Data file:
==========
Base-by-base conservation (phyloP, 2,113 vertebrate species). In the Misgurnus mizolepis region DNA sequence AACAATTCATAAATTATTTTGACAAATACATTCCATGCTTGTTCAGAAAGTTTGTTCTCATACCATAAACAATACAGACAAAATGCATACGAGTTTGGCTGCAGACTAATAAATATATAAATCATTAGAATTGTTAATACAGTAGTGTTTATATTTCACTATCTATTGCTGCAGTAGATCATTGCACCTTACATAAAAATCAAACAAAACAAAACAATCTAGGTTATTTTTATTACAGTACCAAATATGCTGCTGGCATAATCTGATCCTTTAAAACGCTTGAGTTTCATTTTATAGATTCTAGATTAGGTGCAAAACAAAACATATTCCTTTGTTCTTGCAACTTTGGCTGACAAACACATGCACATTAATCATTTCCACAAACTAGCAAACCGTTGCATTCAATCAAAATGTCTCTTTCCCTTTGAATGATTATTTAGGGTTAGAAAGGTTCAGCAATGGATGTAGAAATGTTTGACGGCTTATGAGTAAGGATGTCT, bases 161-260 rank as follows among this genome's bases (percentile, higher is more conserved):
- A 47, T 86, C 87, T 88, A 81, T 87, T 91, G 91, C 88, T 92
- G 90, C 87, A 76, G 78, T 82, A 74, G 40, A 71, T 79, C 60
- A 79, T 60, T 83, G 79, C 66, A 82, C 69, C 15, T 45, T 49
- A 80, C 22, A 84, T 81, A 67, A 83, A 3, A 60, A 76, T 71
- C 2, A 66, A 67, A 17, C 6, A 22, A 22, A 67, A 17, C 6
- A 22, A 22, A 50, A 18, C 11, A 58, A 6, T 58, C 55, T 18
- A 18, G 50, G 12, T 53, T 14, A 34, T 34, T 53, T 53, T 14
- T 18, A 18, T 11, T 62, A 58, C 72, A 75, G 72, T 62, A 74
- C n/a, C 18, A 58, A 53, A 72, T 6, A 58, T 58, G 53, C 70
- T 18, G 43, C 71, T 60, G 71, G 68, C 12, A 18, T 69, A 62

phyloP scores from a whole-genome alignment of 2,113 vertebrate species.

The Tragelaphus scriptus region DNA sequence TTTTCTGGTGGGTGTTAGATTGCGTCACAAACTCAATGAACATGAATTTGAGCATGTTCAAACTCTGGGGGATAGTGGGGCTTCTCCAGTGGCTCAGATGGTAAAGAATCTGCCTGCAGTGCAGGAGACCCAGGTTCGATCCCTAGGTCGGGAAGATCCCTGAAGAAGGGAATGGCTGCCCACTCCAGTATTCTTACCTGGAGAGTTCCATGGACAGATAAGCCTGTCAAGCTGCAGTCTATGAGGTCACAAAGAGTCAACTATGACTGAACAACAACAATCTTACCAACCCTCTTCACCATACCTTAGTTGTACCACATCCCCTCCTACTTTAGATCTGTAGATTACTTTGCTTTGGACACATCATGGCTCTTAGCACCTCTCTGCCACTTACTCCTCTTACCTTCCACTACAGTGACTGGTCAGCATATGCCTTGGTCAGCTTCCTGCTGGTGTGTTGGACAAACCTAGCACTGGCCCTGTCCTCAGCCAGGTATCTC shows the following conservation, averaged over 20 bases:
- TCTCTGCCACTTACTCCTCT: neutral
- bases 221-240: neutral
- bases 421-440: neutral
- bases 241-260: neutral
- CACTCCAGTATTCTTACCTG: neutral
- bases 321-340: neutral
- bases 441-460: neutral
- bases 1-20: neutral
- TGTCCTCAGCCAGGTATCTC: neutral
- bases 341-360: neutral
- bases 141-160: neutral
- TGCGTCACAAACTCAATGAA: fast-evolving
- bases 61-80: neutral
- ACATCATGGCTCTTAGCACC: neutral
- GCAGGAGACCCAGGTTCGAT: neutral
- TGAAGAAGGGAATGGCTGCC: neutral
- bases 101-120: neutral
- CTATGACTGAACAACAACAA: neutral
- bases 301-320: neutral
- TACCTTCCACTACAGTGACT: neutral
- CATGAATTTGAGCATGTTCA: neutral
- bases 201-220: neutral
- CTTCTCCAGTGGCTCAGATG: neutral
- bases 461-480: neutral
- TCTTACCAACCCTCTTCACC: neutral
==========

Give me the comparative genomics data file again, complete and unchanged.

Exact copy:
Base-by-base conservation (phyloP, 2,113 vertebrate species). In the Misgurnus mizolepis region DNA sequence AACAATTCATAAATTATTTTGACAAATACATTCCATGCTTGTTCAGAAAGTTTGTTCTCATACCATAAACAATACAGACAAAATGCATACGAGTTTGGCTGCAGACTAATAAATATATAAATCATTAGAATTGTTAATACAGTAGTGTTTATATTTCACTATCTATTGCTGCAGTAGATCATTGCACCTTACATAAAAATCAAACAAAACAAAACAATCTAGGTTATTTTTATTACAGTACCAAATATGCTGCTGGCATAATCTGATCCTTTAAAACGCTTGAGTTTCATTTTATAGATTCTAGATTAGGTGCAAAACAAAACATATTCCTTTGTTCTTGCAACTTTGGCTGACAAACACATGCACATTAATCATTTCCACAAACTAGCAAACCGTTGCATTCAATCAAAATGTCTCTTTCCCTTTGAATGATTATTTAGGGTTAGAAAGGTTCAGCAATGGATGTAGAAATGTTTGACGGCTTATGAGTAAGGATGTCT, bases 161-260 rank as follows among this genome's bases (percentile, higher is more conserved):
- A 47, T 86, C 87, T 88, A 81, T 87, T 91, G 91, C 88, T 92
- G 90, C 87, A 76, G 78, T 82, A 74, G 40, A 71, T 79, C 60
- A 79, T 60, T 83, G 79, C 66, A 82, C 69, C 15, T 45, T 49
- A 80, C 22, A 84, T 81, A 67, A 83, A 3, A 60, A 76, T 71
- C 2, A 66, A 67, A 17, C 6, A 22, A 22, A 67, A 17, C 6
- A 22, A 22, A 50, A 18, C 11, A 58, A 6, T 58, C 55, T 18
- A 18, G 50, G 12, T 53, T 14, A 34, T 34, T 53, T 53, T 14
- T 18, A 18, T 11, T 62, A 58, C 72, A 75, G 72, T 62, A 74
- C n/a, C 18, A 58, A 53, A 72, T 6, A 58, T 58, G 53, C 70
- T 18, G 43, C 71, T 60, G 71, G 68, C 12, A 18, T 69, A 62

phyloP scores from a whole-genome alignment of 2,113 vertebrate species.

The Tragelaphus scriptus region DNA sequence TTTTCTGGTGGGTGTTAGATTGCGTCACAAACTCAATGAACATGAATTTGAGCATGTTCAAACTCTGGGGGATAGTGGGGCTTCTCCAGTGGCTCAGATGGTAAAGAATCTGCCTGCAGTGCAGGAGACCCAGGTTCGATCCCTAGGTCGGGAAGATCCCTGAAGAAGGGAATGGCTGCCCACTCCAGTATTCTTACCTGGAGAGTTCCATGGACAGATAAGCCTGTCAAGCTGCAGTCTATGAGGTCACAAAGAGTCAACTATGACTGAACAACAACAATCTTACCAACCCTCTTCACCATACCTTAGTTGTACCACATCCCCTCCTACTTTAGATCTGTAGATTACTTTGCTTTGGACACATCATGGCTCTTAGCACCTCTCTGCCACTTACTCCTCTTACCTTCCACTACAGTGACTGGTCAGCATATGCCTTGGTCAGCTTCCTGCTGGTGTGTTGGACAAACCTAGCACTGGCCCTGTCCTCAGCCAGGTATCTC shows the following conservation, averaged over 20 bases:
- TCTCTGCCACTTACTCCTCT: neutral
- bases 221-240: neutral
- bases 421-440: neutral
- bases 241-260: neutral
- CACTCCAGTATTCTTACCTG: neutral
- bases 321-340: neutral
- bases 441-460: neutral
- bases 1-20: neutral
- TGTCCTCAGCCAGGTATCTC: neutral
- bases 341-360: neutral
- bases 141-160: neutral
- TGCGTCACAAACTCAATGAA: fast-evolving
- bases 61-80: neutral
- ACATCATGGCTCTTAGCACC: neutral
- GCAGGAGACCCAGGTTCGAT: neutral
- TGAAGAAGGGAATGGCTGCC: neutral
- bases 101-120: neutral
- CTATGACTGAACAACAACAA: neutral
- bases 301-320: neutral
- TACCTTCCACTACAGTGACT: neutral
- CATGAATTTGAGCATGTTCA: neutral
- bases 201-220: neutral
- CTTCTCCAGTGGCTCAGATG: neutral
- bases 461-480: neutral
- TCTTACCAACCCTCTTCACC: neutral